Thursday, November 15, 2007

In Search of Normal

I was thinking the other day about how long it has been since I've posted - and it has been a while. I began to reminisce about how much this little white square on my screen with its blinking black line used to draw me in and consume my thoughts for hours on end. I began to remember how many times I poured myself out here, hoping for release; praying for a glimpse of understanding as the music resounded in my ears. I remembered how for me, this was a form of therapy - the best form of therapy. And then I began to realize why the passion that I once had for the written word has seemed to fade.

I believe that at one time, possibly beginning during my deployment or recently thereafter, I believe that I was on the verge. As I have previously written, at one time over there I lost my fear of death. I accepted and although I've never said this before, was not distraught at the thought of my body coming home draped in the colors-at times even taking pride at the thought. Depending on the circumstances and missions, you almost had to assume a fearless mindset in order to successfully complete the mission. I liken it to mindset that must have been adopted by the tunnel-rats during the Vietnam conflict. Although I've never read anything from nor have I spoken to a tunnel-rat, I think it's safe to say that before they went headfirst into a tunnel that could possibly be a VC enclave (and they did this often), they had to lose their fear of death. How else could they do it? Every door that those Marines and I busted down over there, could have been our last. I remember early on in my deployment thinking as we rode down MSR Bronze, "Please don't blow up...Please don't blow up." Eventually, I stopped fearing that possibility, and I began to accept it as an eventuality. I had to and others had to as well. We fought to live, and we tried to kill them before they killed us. And each skirmish that we won, took me further and further down the slippery slope of apathy.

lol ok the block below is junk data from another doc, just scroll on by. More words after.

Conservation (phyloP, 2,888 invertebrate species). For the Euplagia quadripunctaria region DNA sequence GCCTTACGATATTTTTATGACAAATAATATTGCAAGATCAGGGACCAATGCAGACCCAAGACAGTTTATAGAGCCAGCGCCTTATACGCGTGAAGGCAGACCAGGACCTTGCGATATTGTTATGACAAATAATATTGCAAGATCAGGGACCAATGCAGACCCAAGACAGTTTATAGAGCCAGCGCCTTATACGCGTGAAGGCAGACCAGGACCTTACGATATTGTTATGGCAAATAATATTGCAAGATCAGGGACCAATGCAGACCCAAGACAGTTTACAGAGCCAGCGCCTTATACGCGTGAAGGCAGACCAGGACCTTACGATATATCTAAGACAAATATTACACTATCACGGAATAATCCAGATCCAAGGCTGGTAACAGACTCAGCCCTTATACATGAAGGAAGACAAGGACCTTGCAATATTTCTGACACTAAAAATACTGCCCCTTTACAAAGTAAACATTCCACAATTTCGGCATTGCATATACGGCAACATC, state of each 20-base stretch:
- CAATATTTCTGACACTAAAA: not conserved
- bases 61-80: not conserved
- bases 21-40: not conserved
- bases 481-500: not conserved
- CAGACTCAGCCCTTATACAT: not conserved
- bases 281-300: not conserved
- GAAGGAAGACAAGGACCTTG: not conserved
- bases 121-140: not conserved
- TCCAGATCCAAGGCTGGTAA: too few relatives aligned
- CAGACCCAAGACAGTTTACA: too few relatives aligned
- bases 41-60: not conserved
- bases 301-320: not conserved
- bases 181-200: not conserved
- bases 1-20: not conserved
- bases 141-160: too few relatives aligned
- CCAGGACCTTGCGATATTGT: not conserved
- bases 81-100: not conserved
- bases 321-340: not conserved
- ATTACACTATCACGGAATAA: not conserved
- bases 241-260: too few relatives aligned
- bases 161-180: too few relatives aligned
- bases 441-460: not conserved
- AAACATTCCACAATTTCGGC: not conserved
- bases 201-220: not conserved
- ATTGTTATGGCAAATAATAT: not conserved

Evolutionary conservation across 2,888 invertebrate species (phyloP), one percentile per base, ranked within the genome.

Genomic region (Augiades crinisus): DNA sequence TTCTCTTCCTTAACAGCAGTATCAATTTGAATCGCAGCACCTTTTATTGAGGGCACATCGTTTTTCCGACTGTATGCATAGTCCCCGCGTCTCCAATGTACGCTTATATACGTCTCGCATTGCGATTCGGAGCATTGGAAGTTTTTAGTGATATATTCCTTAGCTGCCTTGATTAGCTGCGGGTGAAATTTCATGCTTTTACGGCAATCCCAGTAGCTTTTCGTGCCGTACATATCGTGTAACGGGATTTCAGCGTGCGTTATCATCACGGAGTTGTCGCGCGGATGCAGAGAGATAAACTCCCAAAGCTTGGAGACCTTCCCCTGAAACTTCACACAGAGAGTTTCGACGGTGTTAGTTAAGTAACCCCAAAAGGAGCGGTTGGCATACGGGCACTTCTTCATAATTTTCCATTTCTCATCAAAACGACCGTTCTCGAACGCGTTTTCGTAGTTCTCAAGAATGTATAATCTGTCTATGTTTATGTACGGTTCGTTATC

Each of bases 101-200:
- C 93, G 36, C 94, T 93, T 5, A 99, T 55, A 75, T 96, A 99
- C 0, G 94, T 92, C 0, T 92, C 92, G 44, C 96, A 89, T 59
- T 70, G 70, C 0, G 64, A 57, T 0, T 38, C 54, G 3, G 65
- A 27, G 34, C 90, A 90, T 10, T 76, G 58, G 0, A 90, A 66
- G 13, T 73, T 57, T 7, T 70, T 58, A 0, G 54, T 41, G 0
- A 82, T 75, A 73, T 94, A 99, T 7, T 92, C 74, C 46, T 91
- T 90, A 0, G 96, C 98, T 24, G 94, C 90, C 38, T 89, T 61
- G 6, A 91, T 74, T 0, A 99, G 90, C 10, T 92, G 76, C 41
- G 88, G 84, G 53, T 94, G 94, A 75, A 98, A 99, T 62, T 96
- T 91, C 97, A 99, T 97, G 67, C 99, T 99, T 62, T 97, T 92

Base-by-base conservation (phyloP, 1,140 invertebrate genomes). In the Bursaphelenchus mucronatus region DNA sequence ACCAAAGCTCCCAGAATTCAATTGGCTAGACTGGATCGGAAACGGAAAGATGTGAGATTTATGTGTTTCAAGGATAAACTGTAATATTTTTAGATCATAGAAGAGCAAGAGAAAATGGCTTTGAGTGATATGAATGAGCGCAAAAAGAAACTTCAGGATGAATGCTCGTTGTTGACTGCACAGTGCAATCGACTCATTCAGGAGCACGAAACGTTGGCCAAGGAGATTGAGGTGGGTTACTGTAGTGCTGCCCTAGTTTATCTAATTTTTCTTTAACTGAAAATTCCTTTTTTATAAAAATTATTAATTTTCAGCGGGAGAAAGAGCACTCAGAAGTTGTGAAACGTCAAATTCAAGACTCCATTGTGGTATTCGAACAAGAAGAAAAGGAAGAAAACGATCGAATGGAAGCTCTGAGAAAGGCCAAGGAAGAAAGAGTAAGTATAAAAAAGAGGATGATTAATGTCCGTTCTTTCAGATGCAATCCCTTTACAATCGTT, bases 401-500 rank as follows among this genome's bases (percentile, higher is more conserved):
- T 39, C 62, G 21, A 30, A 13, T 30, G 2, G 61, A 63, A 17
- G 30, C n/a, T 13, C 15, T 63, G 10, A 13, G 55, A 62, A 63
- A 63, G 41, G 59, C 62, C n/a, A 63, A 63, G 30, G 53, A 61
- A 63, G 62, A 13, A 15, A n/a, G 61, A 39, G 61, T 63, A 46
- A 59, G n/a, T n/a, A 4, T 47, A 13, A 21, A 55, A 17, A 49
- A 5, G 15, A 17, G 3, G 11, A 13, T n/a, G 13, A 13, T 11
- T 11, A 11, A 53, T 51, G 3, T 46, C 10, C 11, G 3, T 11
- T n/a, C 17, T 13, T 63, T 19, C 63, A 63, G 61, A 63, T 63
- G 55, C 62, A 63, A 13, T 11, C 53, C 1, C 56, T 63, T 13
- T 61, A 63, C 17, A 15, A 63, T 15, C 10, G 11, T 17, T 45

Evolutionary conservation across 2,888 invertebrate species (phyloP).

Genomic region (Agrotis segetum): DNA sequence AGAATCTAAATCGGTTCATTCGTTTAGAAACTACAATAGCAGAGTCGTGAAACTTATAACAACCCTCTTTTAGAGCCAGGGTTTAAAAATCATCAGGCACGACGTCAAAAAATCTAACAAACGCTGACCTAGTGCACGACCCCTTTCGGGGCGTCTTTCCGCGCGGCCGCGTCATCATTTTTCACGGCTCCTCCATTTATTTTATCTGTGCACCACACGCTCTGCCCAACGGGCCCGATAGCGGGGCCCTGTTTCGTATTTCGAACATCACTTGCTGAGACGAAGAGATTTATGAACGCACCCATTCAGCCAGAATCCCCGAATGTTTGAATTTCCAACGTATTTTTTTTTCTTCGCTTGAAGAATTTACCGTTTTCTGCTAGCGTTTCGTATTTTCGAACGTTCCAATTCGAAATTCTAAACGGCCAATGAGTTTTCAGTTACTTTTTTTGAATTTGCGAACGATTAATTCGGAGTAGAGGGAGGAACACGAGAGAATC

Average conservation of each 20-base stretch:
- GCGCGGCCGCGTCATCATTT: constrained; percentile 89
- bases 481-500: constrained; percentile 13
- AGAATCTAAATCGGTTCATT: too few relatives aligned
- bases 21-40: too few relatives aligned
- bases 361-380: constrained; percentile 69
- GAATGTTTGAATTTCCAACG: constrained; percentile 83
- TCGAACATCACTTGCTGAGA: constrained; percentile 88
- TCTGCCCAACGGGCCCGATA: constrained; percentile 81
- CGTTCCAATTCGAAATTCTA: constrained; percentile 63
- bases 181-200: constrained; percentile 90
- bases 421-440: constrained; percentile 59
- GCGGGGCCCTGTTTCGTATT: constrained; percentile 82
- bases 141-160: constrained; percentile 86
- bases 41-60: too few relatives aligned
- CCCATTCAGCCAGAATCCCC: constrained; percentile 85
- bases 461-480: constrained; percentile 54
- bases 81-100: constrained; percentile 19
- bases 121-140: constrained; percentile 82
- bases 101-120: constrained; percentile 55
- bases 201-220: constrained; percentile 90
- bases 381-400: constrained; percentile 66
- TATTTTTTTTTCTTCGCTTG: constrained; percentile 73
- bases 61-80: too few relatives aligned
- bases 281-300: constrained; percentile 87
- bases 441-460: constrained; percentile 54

After I got out of the Corps and returned home to work at a local police department, I asked my Field Training Officer what he would do if someone came from around that corner and began to shoot at us as we sat in our patrol vehicle. "Well," he said, "if you don't throw this thing in reverse and get us the heck out of here, I'll throw you out and do it myself!" His answer caused me a great deal of concern. It was the right answer, and I knew it was the right answer. It was however, the right answer to someone who was still afraid of dying. It took me well over a year to retrain myself to think this way and fight the mental compulsion to envision myself assaulting through the enemy instead of immediately taking cover and waiting for back up - which most times, is the correct course of action. And when I did, (rehabilitated my mind in a sense), my search for understanding began to wane. I became "normal" again. I no longer felt abnormal. I no longer battled with the conflicting thoughts of life and death, and wondering why, quite honestly, I wasn't afraid to die.

So, while I have never been one to make excuses, I think in this instance at least, my excuse for being noticeably absent in the blogsphere will be that I have realized that I am once again a normal person; very much in love with my life. If this all seems strange, weird and you think that I should be institutionalized, please read some posts from the early days of "America's Son" and maybe this will help you understand and see from where it is that I have progressed.

My oldest daughter just started kindergarten this year, so don't fret. I'm sure that I will soon be thrust once again into a search for understanding...Stay Tuned.


Barb said...

Interesting how your progress back to normal fits into the post from Grim at Blackfive today. Normal being a variable, based on current situations and surroundings. So you were normal, just a different normal.
Now, normal involves dealing with a daughter in school, and that's a really good thing.

Craig J. Phillips MRC, BA said...

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Craig J. Phillips MRC, BA
Second Chance to Live

Our circumstances are not meant to keep us down, but to build us up!

Barb said...

Have a Normal Merry Christmas!

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